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The Psychology of Storytelling
  • Contest Factory
  • October 31, 2021

Psychology of storytelling

Storytelling is powerful – beyond what you may understand.  While it has become popular in marketing to use storytelling to build your brand, this is not new, just being talked about in a new light. Storytelling is as old as it gets and how we find the oldest writings on rocks to tell the stories of our ancestors.  So why has this age old method of communication started to be talked about as though it was “found” in research in the past decade?  Because of its age old power to appeal to your emotion.

And when you feel connected to a story, you become emotionally involved… and we know that 86%+ of all purchases are based on emotions.  This right here is exactly why it is being talked about – marketers are learning something we have known but not as elaborately nor have we had the place until the internet to tell a story about our brand, product, or service.  Packaging has not lent itself to long form content generation, but blogs, social media, and storyboarding media using cookies to deliver parts of your story to users at different times in the sequence you want them presented.

Because stories are authentic, they make us feel connected to the characters in the story; in real-life stories you are connected to the characters as these are your family, friends, and inner circle that create your story.  And storytelling is being craved like it has never been before – or maybe we did not know how much we craved it until binge watching became available.  Consumers of all ages are binge watching, reading, and listening to content at stifling rates.

Hill Holiday’s Origin research conducted a study to learn why stories have such an effect on consumers.  The Origin research recruited 3,000 participants between 23 and 65 to review products paired with feature and benefit descriptions as well as products with more in-depth stories. The results were identified quickly that stories were much more effective at selling products.   Origin displayed the findings of their study in an infographic shown below.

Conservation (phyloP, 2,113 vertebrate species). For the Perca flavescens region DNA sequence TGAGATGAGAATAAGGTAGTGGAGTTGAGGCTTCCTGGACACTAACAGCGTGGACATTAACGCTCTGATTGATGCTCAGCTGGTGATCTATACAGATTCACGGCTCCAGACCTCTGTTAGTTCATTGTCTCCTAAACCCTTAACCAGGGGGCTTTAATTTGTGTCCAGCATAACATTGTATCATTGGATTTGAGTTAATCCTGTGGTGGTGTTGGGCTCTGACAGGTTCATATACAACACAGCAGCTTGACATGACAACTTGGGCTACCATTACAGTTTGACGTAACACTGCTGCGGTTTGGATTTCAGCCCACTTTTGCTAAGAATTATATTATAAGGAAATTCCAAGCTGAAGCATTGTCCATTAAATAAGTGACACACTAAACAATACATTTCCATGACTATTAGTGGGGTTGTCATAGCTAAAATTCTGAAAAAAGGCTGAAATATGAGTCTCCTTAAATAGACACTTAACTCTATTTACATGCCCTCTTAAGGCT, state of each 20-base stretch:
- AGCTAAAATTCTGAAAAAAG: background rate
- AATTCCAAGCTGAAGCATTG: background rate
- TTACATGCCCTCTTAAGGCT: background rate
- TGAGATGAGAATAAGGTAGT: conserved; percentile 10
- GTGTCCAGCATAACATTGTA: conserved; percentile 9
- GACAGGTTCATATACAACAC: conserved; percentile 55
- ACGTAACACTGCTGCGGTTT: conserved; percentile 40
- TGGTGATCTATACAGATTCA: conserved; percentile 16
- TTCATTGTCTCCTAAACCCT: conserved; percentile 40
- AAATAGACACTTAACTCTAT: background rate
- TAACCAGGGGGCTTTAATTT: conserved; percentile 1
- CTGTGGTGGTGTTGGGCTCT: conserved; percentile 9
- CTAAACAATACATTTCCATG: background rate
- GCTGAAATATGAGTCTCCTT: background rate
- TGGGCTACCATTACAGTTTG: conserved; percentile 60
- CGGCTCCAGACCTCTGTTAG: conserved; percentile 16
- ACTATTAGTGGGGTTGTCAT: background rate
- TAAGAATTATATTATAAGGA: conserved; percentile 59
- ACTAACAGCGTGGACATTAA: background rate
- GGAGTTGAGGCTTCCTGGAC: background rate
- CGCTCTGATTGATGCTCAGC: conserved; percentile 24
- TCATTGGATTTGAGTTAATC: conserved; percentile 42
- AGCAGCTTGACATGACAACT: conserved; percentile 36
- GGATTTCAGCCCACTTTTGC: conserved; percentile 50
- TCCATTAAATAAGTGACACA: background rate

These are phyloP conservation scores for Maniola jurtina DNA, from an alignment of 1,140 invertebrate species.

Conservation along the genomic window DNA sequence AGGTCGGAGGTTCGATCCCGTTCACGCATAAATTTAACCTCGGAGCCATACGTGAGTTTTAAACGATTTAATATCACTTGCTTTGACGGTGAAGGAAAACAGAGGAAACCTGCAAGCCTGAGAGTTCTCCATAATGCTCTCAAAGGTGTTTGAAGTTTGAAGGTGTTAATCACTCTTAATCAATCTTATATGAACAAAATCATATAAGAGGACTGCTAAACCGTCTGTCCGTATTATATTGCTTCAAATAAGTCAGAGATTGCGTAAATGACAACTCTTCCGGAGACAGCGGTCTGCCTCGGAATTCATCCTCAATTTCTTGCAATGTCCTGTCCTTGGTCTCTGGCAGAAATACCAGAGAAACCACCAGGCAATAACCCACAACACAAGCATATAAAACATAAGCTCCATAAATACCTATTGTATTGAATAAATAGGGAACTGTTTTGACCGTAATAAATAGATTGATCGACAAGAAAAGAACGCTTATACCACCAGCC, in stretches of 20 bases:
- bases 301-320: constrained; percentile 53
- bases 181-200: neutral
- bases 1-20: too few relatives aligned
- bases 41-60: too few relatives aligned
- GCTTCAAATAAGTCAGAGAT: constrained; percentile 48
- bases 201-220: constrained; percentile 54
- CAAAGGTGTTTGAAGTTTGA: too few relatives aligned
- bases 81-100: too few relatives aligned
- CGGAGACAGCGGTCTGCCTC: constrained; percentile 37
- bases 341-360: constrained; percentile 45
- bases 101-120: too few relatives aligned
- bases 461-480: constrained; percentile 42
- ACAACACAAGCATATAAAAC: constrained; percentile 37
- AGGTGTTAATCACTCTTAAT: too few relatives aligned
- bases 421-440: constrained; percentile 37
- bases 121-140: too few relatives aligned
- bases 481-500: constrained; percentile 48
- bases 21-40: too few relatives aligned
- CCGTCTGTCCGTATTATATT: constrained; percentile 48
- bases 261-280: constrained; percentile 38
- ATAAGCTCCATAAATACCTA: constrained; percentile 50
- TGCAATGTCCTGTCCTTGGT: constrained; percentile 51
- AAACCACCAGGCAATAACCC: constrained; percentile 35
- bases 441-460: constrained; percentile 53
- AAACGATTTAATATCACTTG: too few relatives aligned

The results indicate that storytelling not only has a higher conversion rate but that the perceived value is greater when storytelling tactics are involved.  A fictional story also had an even greater impact almost doubling the perceived value of spoons with eBay bids up to 84% greater than non-story telling ad copy.

The Real Story on Using Storytelling to Sell Products [Infographic]

Storytelling has another incredibly valuable psychological effect and that is retention; people retain information at a much greater rate when it is presented as a story as opposed to a list of facts and figures.  Harvard Business Publishing reports that researcher Leo Widrich notes, “The Science of Storytelling: What Listening to a Story Does to Our Brains”, that there’s research to suggest that when we hear a story, “not only are the language processing parts in our brain activated, but any other area in our brain that we would use when experiencing the events of the story are, too.”  This suggests the sensory cortex becomes active as well as the motor cortex based on the words we’re using to tell the story. Your prospect starts to envision the story and this makes it more concrete in their cognition and memory.

Researchers have also found cortisol, dopamine and oxytocin are released in the brain when we’re told a story. These are meaningful for brand recognition in the fact that cortisol is known to help form memories and we all know as marketers, taking up memory share is one of our main goals for brand recall.  Oxytocin is associated with empathy which helps us build meaningful and lasting relationships, yet another goal of marketers. And finally, dopamine aides in keeping us engaged which may as well be the jackpot these days in marketing. We have learned engagement is a key indicator of impending conversion.

Further support of storytelling comes from Harvard Business School as they encourage its use in education. For all the reasons it works in advertising are the same reasons it is beneficial to teach using storytelling. Students connect with characters, engage with the storyline, and feel a part of the story when learning in this capacity.

And if there has ever been a time where storytelling has its own home, consider your social media platforms. These platforms are built for storytelling. From words based to image based to audio based, there are platforms for every medium of storytelling. Never before have brands been set up for storytelling success so well.  Each place your brand advertises is yet another place to tell your story.  Make it memorable.

 

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